It’s here! Thursday marks the start of the final major of the year, the PGA Championship! The tournament this year will be played at the Straits Course at Whistling Straits in Sheboygan, Wisconsin. You might remember it from the 2004 and 2010 PGA Championship. You’ll definitely remember Dustin Johnson grounding his club in the bunker in 2010! Before we watch to see who will take home the Wanamaker Trophy, let’s take a look at Whistling Straits with a breakdown from the PGA! Plus click the link on the name of each hole to watch a flyover!
No. 1 – “Outward Bound” – 408 yards, Par 4
A well-struck center-of-the-fairway drive off the tee sets up a short-iron approach. A tee shot down the left side flirts with a series of bunkers and dunes, while a tee shot to the right creates a longer approach from the rough. Favor the right center of the green to avoid deep bunkers short left and long.
No. 2 – “Cross Country” – 593 yards, Par 5
A tee shot down the left side of the fairway is required on this hole to avoid a blind second shot. If electing to take an aggressive approach by going for this green in two, players will have to clear a deep pot bunker situated 35 yards short of the green. If played as a three-shot hole, the third shot plays slightly uphill to a narrow green guarded by deep bunkers to the left of the green and a large run-off swale to the right.
No. 3 – “O’Man” – 181 yards, Par 3
Favor the right side of this huge undulating green to avoid Lake Michigan and deep bunkers and dunes to the left. Any shot landing on the right-half of this green will move quickly left. Hole location will dramatically change club selection from short irons to mid irons, even when calm wind conditions exist.
A long, visually intimidating par 4. Large mounding down the right side of the fairway tends to make the golfer want to favor the left, however most shots also bounce left toward bunkers and dunes that drop off quickly toward Lake Michigan. Approach shots require a mid to long iron into a slightly elevated green. The green hangs on the edge of Lake Michigan’s bluffs and will force players to favor the right-center portion of the green.
This will be a three-shot par 5 for most players. Water runs along both the left and right sides of the fairway. The landing area sets players up for a difficult decision for their second shot. Players that dare to hit their second shot to the green will be challenged by a long carry over water to a shallow green with no room for error short or left. A more conservative approach is to hit mid to long irons down the fairway to set up a better approach angle with the third shot, played with a short iron into this shallow green.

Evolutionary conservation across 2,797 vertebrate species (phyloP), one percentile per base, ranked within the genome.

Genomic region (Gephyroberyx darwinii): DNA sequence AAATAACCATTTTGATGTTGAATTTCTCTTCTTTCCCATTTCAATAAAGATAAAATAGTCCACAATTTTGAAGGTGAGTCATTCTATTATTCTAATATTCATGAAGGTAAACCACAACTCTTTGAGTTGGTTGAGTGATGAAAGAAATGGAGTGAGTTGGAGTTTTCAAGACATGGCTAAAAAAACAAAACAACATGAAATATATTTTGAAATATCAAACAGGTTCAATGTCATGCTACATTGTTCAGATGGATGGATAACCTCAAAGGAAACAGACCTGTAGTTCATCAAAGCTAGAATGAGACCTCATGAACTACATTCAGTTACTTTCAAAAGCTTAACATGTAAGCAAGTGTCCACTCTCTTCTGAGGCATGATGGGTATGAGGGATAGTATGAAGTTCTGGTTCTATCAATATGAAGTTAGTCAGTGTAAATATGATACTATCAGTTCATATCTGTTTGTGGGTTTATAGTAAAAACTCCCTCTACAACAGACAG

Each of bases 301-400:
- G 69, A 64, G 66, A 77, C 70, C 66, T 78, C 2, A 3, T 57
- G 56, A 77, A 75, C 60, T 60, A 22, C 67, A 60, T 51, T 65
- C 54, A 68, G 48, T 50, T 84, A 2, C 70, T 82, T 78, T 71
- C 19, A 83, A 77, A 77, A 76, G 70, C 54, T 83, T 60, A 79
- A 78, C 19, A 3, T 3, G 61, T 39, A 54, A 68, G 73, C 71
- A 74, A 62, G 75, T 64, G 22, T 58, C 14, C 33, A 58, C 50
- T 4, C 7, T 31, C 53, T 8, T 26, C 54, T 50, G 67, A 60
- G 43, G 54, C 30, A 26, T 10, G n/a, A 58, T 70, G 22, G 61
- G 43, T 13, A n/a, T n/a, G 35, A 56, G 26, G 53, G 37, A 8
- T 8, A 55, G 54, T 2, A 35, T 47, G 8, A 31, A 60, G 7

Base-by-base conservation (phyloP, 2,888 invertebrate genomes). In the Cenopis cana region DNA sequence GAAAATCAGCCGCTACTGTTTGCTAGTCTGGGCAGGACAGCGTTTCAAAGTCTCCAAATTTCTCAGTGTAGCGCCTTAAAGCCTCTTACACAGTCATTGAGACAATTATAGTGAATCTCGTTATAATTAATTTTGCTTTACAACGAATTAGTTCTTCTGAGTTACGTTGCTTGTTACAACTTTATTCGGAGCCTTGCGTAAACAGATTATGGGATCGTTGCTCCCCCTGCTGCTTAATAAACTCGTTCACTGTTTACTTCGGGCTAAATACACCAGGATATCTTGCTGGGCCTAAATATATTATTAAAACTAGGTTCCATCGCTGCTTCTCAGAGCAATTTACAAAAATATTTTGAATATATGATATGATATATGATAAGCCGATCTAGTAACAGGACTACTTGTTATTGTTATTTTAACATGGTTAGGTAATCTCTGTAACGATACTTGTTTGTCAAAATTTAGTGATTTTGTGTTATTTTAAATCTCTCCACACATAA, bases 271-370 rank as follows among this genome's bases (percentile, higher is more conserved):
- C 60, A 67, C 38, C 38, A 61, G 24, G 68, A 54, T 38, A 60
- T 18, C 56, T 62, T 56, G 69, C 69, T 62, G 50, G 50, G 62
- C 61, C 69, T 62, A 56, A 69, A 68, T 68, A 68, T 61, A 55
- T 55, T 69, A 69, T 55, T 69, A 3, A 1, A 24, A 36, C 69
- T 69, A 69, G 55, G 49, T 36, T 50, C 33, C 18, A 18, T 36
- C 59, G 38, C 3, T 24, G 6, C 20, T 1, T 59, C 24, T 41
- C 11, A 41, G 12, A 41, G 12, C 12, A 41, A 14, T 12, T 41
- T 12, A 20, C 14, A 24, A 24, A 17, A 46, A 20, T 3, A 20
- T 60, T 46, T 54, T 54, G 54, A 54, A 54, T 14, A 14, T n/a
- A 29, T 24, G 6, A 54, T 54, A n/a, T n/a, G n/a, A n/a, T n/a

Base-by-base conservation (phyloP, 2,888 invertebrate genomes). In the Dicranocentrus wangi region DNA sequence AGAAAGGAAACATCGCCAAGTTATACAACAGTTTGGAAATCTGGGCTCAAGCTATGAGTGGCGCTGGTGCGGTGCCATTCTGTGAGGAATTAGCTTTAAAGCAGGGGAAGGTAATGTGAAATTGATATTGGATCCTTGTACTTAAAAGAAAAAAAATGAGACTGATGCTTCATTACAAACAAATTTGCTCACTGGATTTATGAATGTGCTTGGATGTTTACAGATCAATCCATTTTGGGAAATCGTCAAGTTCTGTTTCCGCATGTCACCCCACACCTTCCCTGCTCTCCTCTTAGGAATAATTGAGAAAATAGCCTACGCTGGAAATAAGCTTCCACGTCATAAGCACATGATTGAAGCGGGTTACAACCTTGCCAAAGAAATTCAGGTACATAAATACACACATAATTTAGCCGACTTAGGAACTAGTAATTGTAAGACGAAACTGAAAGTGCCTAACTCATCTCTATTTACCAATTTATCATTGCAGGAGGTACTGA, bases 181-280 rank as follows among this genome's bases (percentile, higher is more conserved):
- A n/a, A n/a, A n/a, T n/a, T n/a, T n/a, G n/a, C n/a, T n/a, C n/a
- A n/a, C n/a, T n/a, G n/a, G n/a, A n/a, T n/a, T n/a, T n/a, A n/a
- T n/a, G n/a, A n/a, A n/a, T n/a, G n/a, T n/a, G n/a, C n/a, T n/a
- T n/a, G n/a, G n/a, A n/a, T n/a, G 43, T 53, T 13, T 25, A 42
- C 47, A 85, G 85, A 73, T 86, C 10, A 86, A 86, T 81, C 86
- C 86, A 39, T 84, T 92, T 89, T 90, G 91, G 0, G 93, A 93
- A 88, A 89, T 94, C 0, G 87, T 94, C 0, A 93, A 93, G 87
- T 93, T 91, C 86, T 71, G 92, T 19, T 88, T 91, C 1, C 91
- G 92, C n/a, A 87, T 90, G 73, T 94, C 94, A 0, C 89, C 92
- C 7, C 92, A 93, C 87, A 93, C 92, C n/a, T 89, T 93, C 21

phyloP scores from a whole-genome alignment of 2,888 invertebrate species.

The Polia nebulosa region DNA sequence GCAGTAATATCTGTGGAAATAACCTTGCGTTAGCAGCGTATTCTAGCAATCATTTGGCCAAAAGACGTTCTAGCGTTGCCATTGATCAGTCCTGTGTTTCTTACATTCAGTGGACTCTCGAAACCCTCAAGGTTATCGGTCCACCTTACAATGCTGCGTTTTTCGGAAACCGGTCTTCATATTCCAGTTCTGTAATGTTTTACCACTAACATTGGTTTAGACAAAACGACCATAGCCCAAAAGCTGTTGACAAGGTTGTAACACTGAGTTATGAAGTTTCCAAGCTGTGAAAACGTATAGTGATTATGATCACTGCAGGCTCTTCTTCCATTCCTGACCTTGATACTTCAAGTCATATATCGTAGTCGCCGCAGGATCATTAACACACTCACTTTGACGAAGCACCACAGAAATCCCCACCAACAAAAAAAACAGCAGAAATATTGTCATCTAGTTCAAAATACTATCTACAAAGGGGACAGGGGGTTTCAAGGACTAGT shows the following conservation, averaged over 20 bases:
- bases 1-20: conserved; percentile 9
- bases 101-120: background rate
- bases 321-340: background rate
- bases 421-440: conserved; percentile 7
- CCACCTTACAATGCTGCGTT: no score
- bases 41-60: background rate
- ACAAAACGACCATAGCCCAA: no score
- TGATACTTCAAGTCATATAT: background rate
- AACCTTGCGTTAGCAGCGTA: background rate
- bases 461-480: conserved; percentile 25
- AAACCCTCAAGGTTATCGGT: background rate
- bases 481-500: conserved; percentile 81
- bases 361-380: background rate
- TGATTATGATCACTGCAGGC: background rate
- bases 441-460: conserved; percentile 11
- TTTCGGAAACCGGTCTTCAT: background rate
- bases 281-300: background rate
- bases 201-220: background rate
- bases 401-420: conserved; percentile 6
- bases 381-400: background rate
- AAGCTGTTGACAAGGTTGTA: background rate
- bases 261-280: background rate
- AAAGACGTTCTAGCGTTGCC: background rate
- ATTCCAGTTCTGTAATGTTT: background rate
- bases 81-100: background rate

A short, dogleg right that may lead to a blind approach shot if the player strays right off the tee. Some of the braver and longer players may attempt to drive the green with a hard-driving cut shot, however a deep sand pot bunker guards the front of the green and must be avoided at all costs. Any shot short, right or long will leave a very difficult pitch to get up and down. The green is shallow, undulating, and difficult to read.
This striking par 3 hugs the Lake Michigan shoreline on the right. Beside the lake, this green is protected by a series of sand bunkers on the right and short. The left side is framed by a large hillside layered with sand bunkers. This long green will make club selection critical and has many subtle movements on it to challenge players’ putting.
A blind landing area off the tee will challenge players to keep their tee shots left in order to avoid a severe drop-off, sand dunes, bunkers and Lake Michigan on the right. The second shot is played with the Great Lake as a backdrop. A long iron may be required to reach a very deep green guarded on the left by sand dunes and bunkers and right by deep bunkers with a fall off to the lake. The green is long and deep and will create difficult club selection choices to ensure playing to the right area on the green.
A tee shot down the left side will tend to kick right. If your tee shot is too far right, a large tree about 100 yards out may block your approach. Swirling wind conditions on this hole will dictate club selection from short to mid irons approaching this slightly hump-backed green. Seven Mile Creek and a series of narrow sand bunkers wind along the right side of the green, while the left side is protected by sand dunes and bunkers.
The aggressive play off the tee is a driver as close to the left side of the fairway edge as possible while avoiding a drop-off left. The deep bunker on the right side of the landing area will require a carry of at least 240 yards that sets up a wedge approach to this elevated green. Some players may elect to hit driver at the green in hopes for glory and will have to avoid small but deep sand bunkers short left while hitting into a steep hillside guarding the front of this green. This green has many subtle breaks that will fool quite a few players.